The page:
The Associated Press WASHINGTON (AP) — The more Donald Trump tries to build support for his refugee and immigration ban, the darker the world seems to get.
In defending his policies barring refugees and curbing immigration, the president is painting an increasingly ominous picture of the danger posed by Islamic extremists. In his speeches, tweets and an imposing new tally of what Trump calls an unreported “genocide” by the Islamic State of Iraq and the Levant (ISIL) militant group, he has raised the prospect of imminent attacks on the United States and cast the debate over safety as a clash between radical Islam and the West.
To Trump’s supporters, the president’s dark warnings show that he has a clear-eyed view of the terror threat facing the United States — a threat they believe Barack Obama downplayed. Trump’s critics fear he is hyping one threat at the expense of others.
Islamic extremism is “an enemy that celebrates death and totally worships destruction,” Trump said Monday while visiting the headquarters of the military’s Central Command.
The list his administration is circulating highlights the debate. The White House points to the 78 incidents as evidence that the news media are intentionally downplaying the dangers of ISIL. “Most” incidents on the list haven’t received sufficient attention, the White House says.
Trump’s terror list, however, focuses only on attacks the White House says were “executed or inspired by” the Islamic State. Terrorism carried out in the name of other causes didn’t make the list.
For example, Trump’s list does not include violence by Boko Haram, an Islamist insurgent group operating in West Africa that pledged allegiance to ISIL in 2015. It is responsible for far more deaths than ISIL, including suicide bombings, mass shootings and massacres of civilians in Nigeria and neighboring countries.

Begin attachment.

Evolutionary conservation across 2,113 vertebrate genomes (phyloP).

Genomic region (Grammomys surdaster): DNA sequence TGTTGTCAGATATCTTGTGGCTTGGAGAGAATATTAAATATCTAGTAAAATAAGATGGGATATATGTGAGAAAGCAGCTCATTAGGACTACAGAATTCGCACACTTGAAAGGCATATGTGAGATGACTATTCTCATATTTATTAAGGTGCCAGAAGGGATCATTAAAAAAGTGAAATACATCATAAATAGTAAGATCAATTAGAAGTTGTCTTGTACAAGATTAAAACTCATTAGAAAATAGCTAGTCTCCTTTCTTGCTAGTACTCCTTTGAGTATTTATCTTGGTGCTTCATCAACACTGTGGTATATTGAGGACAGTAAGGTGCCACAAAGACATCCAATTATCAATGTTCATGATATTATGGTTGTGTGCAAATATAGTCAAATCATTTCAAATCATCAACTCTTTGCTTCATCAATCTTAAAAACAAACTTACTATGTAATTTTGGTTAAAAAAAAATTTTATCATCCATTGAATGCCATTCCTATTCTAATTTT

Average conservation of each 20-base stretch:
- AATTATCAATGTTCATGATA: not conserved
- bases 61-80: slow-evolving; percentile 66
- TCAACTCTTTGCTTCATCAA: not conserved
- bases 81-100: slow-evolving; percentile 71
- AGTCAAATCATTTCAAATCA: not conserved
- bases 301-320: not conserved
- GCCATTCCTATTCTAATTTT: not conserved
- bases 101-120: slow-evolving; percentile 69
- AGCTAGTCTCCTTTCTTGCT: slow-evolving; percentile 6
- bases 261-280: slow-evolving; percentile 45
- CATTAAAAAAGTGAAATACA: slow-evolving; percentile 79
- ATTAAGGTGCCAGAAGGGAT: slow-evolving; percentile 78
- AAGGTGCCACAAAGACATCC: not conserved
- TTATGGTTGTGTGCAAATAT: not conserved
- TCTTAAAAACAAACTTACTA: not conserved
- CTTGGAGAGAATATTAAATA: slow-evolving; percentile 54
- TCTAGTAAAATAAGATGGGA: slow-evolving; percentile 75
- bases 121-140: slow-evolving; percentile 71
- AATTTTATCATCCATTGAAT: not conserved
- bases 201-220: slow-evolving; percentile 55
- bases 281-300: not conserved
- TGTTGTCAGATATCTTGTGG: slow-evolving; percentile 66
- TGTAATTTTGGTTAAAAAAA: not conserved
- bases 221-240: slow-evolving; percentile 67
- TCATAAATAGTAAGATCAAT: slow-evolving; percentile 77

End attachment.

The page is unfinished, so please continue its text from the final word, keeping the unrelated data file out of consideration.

The White House list also leaves off last month’s attack on a mosque in Quebec, where six Muslim men were shot and killed. A French Canadian man known for far-right, nationalist views has been charged and Canadian Prime Minister Justin Trudeau has called it an act of terrorism against Muslims.
The White House says Trump did call Trudeau to express condolences. But his failing to mention it now appears to reflect his narrow focus on the Islamic State.
Although he has been vague about his plans for countering ISIL in its strongholds in Iraq and Syria, he has moved swiftly to try to keep the group’s followers out of the United States, signing an executive order in his first week in office that banned all entries from seven Muslim-majority countries with terror ties. Trump’s directive also halted the entire U.S. refugee program for four months and banned Syrians from the United States.
The ban is now held up in the courts, prompting a fierce response from the president.
In a strikingly personal attack on the judiciary, Trump said the judge should bear the blame if an attack occurs while his ban is paused. He’s warned that the court order has allowed people to start “pouring in” to the United States, despite the fact that those who do not currently hold legal visas must go through lengthy vetting procedures before entering the country.
“ISIS said we are going to infiltrate the United States and other countries through the migration,” Trump said during a White House meeting with sheriffs Tuesday. “And then we’re not allowed to be tough on the people coming in? Explain that one.”
Evelyn Farkas, who served as deputy assistant defense secretary during the Obama administration, argues that the president’s warnings are creating “a level of concern that probably isn’t warranted by the threats assessment.”
In recent years, federal law enforcement agencies have focused more on the threat posed by homegrown extremists — people, usually men, who are already in the United States and who find themselves attracted to ISIL propaganda of violence and mayhem. Still, officials concede that it’s impossible to guarantee a mistake-free screening process for people seeking to come to the United States, particularly given the paucity of information sometimes available on people entering from Syria.